Mimosa Trees and Memories

There are mornings when I awake thinking, “I’m going to write a blog post today.”    It just feels like one of those kinds of mornings—the house is still quiet, the air inside is cool, and the sun is gorgeous coming through the window.    The only problem is that I don’t have anything to say.      I didn’t take notes or pictures during last week’s happenings, and so by now, Wednesday, I’ve forgotten it all and committed to simply begin anew on this coming week.    I think I’m also as discombobulated as anyone else regarding HSB’s upgrade, and I find myself having to get reacquainted with my blog.   If I’m able to post this entry straight from Word, this upgrade will have 100% of the features that led me to begin a second blog, one that I’ll consequently discontinue.    At any rate, I’ll work on getting Chronicles of a Blessed Heritage back like I want it after this week, which will, for all intents and purposes, be our last full school week.

With a blank slate but an active mind, I decided to do the one thing that had been on my mind to do for several days now—get a shot of my favorite spot around the house in spring.


Then I decided to pen my heart.    Where is my heart today?   On memories—how we make them, and how, good or bad, we must live with them.

This tree is special to me, in part because of its beauty, but largely because of what it represents.    As a child, I never noticed mimosa trees, though they grow wild in our part of the country.    Yet, when we began to pick plants for our own yard, my husband was drawn to it—not necessarily because of the beauty of it, but because of his great-grandmother.     I never met her, but I’ve heard stories.    One story is how my husband, a picky eater as a child (a trait that he passed on to our older two children), hated many meats, including chicken.   His parents were concerned about such limitations in his diet, and so his great-grandmother, who had more time, would grind meats with a hand grinder so that they could sneak them into his foods.    That’s the type of love and care that you take for granted at the time, but God gives you the life experience to make those small things mean so much in later years.   I’m also told that she lived in tropical south Texas before she became ill and needed more care.   Her yard was graced with a large mimosa tree—a tree that lasts in my husband’s memory as a recollection of her, and the tree that now graces our yard in memory of his times with her.   So this tree is special to me because it is special to him.

Lately, we’ve come just short of some true “come to Jesus”-type talks with our son about some attitudinal issues.    Super-sensitive boy that he is, he gets easily irritated when anything is said to him that he finds annoying or otherwise unpleasant.    And then he pouts and sulks, which he unfortunately inherited from his mother (although, thank God, I’ve been delivered from this behavior—for the most part).     I allow some of it; cooling off, so to speak, can be a good thing, and I do believe in the value of owning your emotions and having time to sort through them.   However, I also know that too much focus on self can lead to a destructive path as quickly as a constructive path.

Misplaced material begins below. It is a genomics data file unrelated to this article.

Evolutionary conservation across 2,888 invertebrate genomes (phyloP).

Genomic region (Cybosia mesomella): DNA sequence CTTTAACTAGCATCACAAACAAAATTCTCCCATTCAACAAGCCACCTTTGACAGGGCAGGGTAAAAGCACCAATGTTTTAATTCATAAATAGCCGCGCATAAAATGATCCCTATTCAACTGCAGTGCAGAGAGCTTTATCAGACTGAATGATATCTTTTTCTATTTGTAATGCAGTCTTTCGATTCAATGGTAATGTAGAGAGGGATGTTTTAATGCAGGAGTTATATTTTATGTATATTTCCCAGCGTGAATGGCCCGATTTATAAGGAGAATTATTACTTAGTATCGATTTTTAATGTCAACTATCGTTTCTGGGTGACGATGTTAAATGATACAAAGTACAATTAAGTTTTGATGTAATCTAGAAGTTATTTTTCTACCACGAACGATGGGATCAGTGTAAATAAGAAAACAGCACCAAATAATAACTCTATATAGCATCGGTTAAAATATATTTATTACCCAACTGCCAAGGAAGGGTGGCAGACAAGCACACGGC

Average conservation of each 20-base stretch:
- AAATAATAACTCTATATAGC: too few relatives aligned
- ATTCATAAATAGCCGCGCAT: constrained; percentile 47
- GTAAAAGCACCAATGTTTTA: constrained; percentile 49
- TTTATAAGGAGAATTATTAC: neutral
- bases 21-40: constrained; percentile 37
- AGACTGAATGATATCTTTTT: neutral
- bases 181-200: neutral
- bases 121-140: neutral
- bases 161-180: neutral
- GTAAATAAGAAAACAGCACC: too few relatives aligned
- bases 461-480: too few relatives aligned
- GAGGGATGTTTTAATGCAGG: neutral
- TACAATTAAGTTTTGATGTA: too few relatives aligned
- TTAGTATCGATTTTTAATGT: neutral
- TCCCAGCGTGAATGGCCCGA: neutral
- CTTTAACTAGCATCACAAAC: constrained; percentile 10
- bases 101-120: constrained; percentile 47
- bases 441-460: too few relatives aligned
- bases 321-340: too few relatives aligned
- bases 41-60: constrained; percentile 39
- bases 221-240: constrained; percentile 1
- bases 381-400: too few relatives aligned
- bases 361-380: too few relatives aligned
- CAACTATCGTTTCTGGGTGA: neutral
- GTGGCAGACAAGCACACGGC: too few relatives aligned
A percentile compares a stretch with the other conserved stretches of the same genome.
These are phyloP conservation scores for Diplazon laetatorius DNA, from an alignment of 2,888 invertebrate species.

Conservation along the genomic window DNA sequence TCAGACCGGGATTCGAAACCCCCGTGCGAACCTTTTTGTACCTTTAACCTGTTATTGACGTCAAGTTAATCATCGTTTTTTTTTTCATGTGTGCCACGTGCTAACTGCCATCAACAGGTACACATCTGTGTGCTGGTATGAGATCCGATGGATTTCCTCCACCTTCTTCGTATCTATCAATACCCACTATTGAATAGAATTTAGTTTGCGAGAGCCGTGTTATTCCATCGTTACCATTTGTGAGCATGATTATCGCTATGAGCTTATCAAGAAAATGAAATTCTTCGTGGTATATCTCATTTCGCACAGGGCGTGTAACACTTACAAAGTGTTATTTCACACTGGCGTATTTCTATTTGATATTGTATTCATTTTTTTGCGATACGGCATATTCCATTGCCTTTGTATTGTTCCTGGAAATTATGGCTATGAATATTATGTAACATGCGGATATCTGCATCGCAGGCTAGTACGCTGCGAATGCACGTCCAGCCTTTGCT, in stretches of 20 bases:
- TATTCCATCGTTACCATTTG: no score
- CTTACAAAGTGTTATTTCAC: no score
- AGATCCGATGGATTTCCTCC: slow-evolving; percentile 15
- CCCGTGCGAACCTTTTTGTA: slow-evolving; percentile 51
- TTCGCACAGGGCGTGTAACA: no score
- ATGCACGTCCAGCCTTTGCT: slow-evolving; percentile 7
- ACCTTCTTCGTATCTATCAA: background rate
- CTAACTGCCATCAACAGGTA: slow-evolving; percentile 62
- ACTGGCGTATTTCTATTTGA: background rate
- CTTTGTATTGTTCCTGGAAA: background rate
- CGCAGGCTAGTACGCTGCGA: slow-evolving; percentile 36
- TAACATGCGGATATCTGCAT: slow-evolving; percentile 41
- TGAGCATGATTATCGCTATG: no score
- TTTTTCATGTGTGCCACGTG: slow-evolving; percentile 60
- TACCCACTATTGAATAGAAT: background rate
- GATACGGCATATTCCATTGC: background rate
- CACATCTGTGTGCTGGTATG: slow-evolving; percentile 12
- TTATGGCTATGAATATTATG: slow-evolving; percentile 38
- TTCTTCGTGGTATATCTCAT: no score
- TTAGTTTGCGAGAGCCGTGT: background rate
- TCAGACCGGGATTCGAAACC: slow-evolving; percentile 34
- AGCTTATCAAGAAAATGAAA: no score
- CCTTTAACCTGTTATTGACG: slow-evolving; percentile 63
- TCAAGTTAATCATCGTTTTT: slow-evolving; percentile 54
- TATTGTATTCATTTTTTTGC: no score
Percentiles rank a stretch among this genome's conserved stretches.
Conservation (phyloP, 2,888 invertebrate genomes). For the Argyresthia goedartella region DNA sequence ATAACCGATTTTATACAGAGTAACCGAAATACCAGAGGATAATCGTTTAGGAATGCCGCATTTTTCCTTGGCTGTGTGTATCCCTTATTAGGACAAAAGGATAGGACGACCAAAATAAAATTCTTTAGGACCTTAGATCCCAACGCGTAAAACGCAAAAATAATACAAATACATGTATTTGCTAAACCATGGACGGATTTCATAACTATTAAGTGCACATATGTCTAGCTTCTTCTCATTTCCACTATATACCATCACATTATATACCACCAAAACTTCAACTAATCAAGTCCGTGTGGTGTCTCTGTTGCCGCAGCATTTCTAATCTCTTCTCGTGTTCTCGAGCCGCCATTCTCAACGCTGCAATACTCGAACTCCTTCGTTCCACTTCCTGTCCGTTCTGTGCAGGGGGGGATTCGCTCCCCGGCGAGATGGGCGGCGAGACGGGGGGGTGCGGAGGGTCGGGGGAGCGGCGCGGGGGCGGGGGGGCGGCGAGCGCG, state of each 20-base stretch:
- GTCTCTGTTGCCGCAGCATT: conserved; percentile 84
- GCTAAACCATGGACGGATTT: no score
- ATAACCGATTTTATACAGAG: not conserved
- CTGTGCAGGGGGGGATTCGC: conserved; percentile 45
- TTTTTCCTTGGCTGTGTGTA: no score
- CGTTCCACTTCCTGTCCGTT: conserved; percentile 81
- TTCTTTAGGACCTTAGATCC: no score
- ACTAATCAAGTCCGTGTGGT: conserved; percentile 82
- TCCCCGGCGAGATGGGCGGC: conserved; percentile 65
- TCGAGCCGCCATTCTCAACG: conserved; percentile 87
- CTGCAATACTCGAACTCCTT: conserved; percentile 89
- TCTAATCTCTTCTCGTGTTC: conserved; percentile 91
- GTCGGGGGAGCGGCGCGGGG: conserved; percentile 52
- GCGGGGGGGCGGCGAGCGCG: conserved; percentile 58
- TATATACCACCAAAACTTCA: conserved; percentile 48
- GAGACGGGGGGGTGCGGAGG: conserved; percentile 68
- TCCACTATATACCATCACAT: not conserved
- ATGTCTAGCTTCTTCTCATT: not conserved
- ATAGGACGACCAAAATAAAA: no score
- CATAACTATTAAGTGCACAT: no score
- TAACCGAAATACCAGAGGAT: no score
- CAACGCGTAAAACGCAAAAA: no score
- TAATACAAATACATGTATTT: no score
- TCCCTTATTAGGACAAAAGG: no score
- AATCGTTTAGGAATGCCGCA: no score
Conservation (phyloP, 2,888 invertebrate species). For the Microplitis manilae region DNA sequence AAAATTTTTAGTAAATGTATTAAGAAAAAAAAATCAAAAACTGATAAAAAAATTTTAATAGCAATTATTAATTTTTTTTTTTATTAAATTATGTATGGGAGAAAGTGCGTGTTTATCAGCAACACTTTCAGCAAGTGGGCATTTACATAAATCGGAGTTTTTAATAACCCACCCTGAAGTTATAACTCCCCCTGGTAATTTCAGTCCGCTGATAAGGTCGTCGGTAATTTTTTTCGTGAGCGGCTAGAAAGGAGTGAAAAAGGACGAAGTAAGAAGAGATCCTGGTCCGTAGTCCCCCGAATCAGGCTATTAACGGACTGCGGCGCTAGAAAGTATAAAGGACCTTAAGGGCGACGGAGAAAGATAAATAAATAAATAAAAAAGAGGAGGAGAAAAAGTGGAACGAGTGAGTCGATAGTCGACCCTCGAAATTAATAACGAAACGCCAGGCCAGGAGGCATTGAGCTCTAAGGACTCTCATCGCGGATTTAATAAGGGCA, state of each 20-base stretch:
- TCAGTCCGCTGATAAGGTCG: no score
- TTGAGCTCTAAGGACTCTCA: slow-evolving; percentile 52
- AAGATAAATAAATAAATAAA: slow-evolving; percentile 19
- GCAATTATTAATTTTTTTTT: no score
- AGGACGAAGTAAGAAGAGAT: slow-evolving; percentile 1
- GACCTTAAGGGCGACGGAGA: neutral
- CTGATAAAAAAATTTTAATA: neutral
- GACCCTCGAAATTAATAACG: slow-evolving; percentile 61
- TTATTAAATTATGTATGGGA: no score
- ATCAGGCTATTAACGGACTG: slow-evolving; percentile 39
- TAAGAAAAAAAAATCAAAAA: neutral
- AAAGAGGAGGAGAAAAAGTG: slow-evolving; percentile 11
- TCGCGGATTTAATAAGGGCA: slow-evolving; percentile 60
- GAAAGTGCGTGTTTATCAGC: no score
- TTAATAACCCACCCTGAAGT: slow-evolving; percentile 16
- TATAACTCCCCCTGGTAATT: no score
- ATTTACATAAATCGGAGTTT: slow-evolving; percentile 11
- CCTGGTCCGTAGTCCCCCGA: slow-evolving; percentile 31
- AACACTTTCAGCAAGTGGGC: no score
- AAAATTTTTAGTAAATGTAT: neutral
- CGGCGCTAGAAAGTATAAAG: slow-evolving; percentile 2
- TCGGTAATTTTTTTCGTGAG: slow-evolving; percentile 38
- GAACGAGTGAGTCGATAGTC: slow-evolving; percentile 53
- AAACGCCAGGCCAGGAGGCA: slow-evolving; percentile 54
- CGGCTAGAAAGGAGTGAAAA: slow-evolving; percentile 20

Enter, stage right: my husband, who is such a big kid.     Our household is blessed to have someone who enjoys playing tag with the kids and running off, who likes to joke and kid around—it’s just not me.   In fact, I am sure that’s in part what drew us to each other: he has all the spontaneity and frolic that I lack, and I’m the calming force in his life.    Anyway, our son has gotten increasingly annoyed with hubby’s playful spirit, and we’ve crossed the line into disrespect.    When I say disrespect, I mean not speaking when spoken to, not acknowledging that you’ve heard what is said, and mumbling/ rolling of eyes when addressed.     So, last night before family prayer, I told my son, in no uncertain terms, how I felt about his treatment of his dad.    You have a gift, I said.    I went on in a modified version of that speech we’ve all heard about the number of children starving in other countries while you waste food—the speech that usually comes after you’ve turned your nose up at your parent’s hard work in buying and preparing meals.    In this case, though, the message was as follows:  do you realize how many kids wish they had a man in the home to spend that kind of quality time with them?    And I continued with the position we put ourselves into when we take things, and people, for granted, because I truly think that is the root of the problem (or the way that the devil has manifested in this particular instance).     Growing up comfortably in our little lazy suburb, with two parents and a loving family environment (not to mention a school environment!), it can be easy for a child to forget that, in these times, that’s more than most can claim.